strange fire

Dominion Theology/Kingdom Now/Reconstructionism
Blessing or Curse?*

– There is a movement about that is casting a long shadow for its size. It is known as Reconstructionism, Kingdom Now theology, Theonomy, and/or Dominion theology, and it is a curiously skewed blend of Reformed/Calvinist theology and Charismatic influence. While there are relatively few who would call themselves Reconstructionists, a number of the movement’s ideas have infiltrated the thinking and actions of many professing believers, often without them knowing it. The movement is led by such theologians as Rousas J. Rushdoony; Gary North; Ray Sutton; Greg Bahnsen (deceased); David Chilton, and by Charismatic leaders such as Earl Paulk. But their ideas are often reflected by non-reconstructionists such as Pat Robertson, D. James Kennedy, John Whitehead, Franky Schaeffer, and Jerry Falwell. [In spite of the fact that many Dominionists-Reconstructionists-Theonomists are hyper-Calvinists, yet at the same time they write and speak as if they believe that they must help God get things under control down here on earth, so that the kingdom (their version of it) can be set up in order that the King Himself can reign properly (through them, of course!).]

– Dominion theology (the belief-system behind the Reconstructionist movement) teaches that through the coming of Christ the believer has dominion over every area of life. We are now in the Kingdom of God (note the similar view of the Kingdom that the Vineyard movement takes, as well as the plethora of Christian songs being written implying that we are in the Kingdom at the present time), and as a result, we should be reigning with Christ over the earth (as Rev. 5:10 says). The question is when we will reign. If the Kingdom is on earth now, then we should have dominion now, so say the Dominionists. Many of us non-reconstructionists proclaim this same thought when we sing the popular Charismatic song “Majesty” (written by hyper-charismatic Jack Hayford), which invites us to “Come glorify Christ Jesus, the King” — after all, “Kingdom authority flows from His throne unto His own.” With this authority from the King, we are to reclaim the earth for Christ, not just spiritually, but socially, economically (it is no accident that one of the Reconstructionists’ organizations is called “The Institute for Christian Economics”), and politically. The dominion of the earth is accomplished not only through prayer and evangelism, but through political process and social reformation. [The Dominion/Reconstructionist organization Coalition on Revival (COR) was established for this purpose.] Christ will not (and cannot) return to earth until the church has accomplished this task, so say the dominionists.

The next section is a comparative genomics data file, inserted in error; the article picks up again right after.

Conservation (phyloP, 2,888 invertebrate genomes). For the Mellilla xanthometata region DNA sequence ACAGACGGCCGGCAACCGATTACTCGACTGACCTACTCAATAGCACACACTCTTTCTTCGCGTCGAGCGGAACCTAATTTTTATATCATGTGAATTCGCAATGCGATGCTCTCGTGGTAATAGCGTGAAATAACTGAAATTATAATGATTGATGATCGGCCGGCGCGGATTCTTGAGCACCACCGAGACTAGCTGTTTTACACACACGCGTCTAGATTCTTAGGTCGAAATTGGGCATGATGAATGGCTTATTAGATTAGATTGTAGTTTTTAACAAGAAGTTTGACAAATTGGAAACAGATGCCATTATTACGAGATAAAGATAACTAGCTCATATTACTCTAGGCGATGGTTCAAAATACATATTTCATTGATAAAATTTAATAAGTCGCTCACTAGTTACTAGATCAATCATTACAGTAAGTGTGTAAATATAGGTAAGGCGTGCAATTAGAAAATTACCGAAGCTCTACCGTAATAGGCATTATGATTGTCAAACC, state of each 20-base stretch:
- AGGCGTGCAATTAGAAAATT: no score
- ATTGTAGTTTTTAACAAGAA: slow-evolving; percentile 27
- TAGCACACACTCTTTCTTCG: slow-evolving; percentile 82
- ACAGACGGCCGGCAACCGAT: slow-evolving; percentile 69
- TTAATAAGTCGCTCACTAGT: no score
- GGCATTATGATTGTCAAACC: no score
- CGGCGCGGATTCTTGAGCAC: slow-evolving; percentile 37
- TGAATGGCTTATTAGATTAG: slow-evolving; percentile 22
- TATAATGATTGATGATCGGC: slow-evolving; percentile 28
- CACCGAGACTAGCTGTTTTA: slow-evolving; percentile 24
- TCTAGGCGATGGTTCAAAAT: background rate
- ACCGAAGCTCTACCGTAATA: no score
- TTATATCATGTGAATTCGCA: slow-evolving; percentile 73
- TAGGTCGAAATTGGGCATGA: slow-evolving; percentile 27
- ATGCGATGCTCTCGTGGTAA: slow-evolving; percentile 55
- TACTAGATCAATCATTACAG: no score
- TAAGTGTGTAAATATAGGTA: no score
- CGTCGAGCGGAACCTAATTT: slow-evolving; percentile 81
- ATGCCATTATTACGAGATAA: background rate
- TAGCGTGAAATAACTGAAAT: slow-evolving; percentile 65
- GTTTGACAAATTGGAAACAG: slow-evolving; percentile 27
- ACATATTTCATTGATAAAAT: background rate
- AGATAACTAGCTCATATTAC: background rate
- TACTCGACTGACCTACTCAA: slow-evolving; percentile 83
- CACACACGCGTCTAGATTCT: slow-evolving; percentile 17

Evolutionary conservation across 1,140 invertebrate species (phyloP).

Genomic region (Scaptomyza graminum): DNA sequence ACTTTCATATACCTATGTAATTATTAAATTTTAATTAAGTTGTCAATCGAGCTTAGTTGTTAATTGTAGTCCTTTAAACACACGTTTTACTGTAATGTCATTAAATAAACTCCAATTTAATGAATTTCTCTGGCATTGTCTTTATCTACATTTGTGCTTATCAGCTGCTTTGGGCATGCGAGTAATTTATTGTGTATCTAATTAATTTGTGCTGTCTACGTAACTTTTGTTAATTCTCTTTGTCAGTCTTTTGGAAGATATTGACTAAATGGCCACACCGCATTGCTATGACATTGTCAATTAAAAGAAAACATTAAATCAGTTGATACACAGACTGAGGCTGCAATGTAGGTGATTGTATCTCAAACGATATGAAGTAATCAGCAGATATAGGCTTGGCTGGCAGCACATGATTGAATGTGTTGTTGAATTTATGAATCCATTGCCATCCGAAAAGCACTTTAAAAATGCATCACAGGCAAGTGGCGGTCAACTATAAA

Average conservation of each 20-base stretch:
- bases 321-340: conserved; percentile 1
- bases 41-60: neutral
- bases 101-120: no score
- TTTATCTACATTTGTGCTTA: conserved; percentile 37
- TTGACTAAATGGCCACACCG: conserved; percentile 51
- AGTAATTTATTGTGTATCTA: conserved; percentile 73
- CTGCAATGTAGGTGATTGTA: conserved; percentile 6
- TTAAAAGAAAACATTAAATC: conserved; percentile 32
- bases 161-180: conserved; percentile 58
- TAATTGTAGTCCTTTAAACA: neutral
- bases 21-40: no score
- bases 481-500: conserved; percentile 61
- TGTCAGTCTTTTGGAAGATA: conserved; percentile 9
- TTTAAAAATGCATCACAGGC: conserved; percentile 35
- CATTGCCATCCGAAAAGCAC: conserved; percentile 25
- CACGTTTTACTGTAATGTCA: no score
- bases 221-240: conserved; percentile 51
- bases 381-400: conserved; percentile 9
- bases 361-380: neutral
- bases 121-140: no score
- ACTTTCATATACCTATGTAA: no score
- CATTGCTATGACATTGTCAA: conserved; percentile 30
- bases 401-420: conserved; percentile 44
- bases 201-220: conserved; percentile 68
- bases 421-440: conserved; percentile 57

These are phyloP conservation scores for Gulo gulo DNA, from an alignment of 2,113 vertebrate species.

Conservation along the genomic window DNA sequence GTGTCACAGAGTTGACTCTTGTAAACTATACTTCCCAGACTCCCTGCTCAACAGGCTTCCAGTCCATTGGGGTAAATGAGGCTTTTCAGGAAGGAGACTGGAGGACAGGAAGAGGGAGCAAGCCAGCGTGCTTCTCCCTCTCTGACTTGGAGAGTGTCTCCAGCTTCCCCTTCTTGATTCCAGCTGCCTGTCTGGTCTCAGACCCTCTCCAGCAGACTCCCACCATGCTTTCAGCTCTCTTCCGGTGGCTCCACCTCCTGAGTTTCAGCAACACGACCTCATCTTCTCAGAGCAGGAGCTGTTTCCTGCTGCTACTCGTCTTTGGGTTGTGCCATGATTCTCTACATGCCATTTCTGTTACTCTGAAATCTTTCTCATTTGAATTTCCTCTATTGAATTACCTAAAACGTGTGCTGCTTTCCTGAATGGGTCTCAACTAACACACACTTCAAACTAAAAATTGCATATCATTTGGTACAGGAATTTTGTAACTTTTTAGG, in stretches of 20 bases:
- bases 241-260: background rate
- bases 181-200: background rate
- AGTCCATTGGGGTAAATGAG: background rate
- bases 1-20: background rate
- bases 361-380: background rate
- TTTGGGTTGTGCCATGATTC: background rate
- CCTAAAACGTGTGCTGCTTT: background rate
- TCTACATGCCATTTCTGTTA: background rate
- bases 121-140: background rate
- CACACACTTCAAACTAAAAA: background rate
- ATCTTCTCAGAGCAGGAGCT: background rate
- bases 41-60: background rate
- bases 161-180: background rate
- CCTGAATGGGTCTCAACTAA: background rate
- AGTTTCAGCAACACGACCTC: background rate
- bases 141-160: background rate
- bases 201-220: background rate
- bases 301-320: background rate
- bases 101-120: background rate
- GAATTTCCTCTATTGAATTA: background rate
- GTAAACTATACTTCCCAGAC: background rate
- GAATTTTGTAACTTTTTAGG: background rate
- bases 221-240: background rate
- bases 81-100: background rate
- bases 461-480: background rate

– Dominion theology is predicated upon three basic beliefs:
(a) Satan usurped man’s dominion over the earth through the temptation of Adam and Eve;
(b) The Church is God’s instrument to take dominion back from Satan; and
(c) Jesus cannot or will not return until the Church has taken dominion by gaining control of the earth’s governmental and social institutions.
More specifically, what does Dominion Theology (DT) teach? Here are the highlights:
(a) The Old Testament (OT) Law is our rule of life for today. Although DT teaches that keeping of the Law is not a condition for salvation, it is a condition for sanctification. (However, some of the COR’s official statements appear to specifically condition salvation upon OT Law-keeping!)

(b) In addition, the OT Law is to govern over society as well. Since we are called to subdue the earth (Gen. 1:28), DT teaches that God’s Law should rule (or dominate) all aspects of society. This view is known as Theonomy (or God’s law), and is described by Greg Bahnsen as: “The Christian is obligated to keep the whole law of God as a pattern for sanctification and that this law is to be enforced by the civil magistrate” (Theonomy, p. 34). This would mean that Christians would be obligated to keep the whole OT Law except in a case in which the New Testament (NT) explicitly cancels a command, such as the sacrificial system;